Note: This column represents the opinions
of the writer and as such, is not represented as fact|
The Internet has become the catalyst for a huge number of products, services
and businesses since it started to appear on the public's radar during the
early to mid 1990s.
the contents of Aardvark's "million-dollar ideas" notebook
are revealed for all to see!
While it has been a super-highway paved with gold for many existing and new
companies, it has turned into a minefield for the world's biggest software
company -- Microsoft.
In fact, I'd go so far as to say that the Internet might well have become
Microsoft's undoing and will ultimately shatter the company's market dominance.
Need Cutting-Edge Copy?|
As NZ's longest-running online commentator, I'm looking for
extra syndication opportunities for this daily publication -- or I'm happy
to write casual or regular material specifically to order for print or
Net-based publications. If you're
interested, drop me a line
If my rusty memory serves me well, Bill Gates once told the world that the
Net would never amount to much and that *his* network, MSN, would provide
the communications services we needed.
IBM once said that the world would only ever need about three computers.
This was the first sign that the Net was to become Microsoft's nemesis and
the first of two parallels I'll draw between MS and IBM.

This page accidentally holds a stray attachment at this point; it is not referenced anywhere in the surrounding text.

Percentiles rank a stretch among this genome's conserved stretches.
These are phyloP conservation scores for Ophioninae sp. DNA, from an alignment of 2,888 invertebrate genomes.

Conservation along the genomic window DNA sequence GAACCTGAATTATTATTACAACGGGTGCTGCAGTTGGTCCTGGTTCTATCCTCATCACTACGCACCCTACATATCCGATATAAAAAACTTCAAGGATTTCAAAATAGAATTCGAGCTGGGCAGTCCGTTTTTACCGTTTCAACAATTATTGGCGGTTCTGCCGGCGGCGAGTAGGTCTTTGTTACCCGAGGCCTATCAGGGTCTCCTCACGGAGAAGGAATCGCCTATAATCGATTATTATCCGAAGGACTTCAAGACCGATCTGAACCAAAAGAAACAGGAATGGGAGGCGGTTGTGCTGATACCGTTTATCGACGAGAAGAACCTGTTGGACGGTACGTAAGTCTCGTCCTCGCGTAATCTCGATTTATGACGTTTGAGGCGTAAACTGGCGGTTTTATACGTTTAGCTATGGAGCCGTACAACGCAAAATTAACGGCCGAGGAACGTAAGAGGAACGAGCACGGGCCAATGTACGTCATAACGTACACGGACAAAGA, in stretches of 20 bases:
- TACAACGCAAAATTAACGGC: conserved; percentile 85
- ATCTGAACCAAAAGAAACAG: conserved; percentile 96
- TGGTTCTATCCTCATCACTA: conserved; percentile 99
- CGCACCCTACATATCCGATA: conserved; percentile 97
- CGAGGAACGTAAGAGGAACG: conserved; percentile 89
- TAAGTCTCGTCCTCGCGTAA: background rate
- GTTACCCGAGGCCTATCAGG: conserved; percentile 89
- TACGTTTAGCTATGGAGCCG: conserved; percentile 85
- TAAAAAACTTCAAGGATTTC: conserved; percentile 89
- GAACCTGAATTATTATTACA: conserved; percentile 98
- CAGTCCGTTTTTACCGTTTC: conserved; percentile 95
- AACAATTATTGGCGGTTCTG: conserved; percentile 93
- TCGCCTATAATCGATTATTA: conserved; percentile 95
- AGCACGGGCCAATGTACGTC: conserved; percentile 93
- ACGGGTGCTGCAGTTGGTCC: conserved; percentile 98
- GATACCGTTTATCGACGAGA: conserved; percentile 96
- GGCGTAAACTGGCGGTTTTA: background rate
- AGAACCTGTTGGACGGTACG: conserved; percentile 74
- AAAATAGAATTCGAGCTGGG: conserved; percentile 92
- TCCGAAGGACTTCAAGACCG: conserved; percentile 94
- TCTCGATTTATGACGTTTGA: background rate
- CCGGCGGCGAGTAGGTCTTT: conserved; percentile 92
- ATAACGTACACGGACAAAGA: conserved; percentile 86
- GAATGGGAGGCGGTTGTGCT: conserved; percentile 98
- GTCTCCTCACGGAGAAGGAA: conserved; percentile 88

About this time, Microsoft were also forced to do something totally foreign
to their corporate nature -- they began to give away software!
Yes, those smart boys at MS figured that they could buy a web browser,
tart it up a bit, and give it away. This they thought, would allow them
to steal Netscape's market because (if you remember), Navigator wasn't
actually free at the time. You could download it and use it, but you were
supposed to send of a small sum ($49?) if you weren't a student or something.
Of course this game-plan failed. Early versions of IE made little headway
against Netscape's superior product -- and that's why MS decided to fight
nasty and was eventually found guilty of monopolistic actions by a US court
as a result.
However, perhaps just as damaging to Microsoft at this point was the way
that the Net allowed people to pirate and distribute the company's other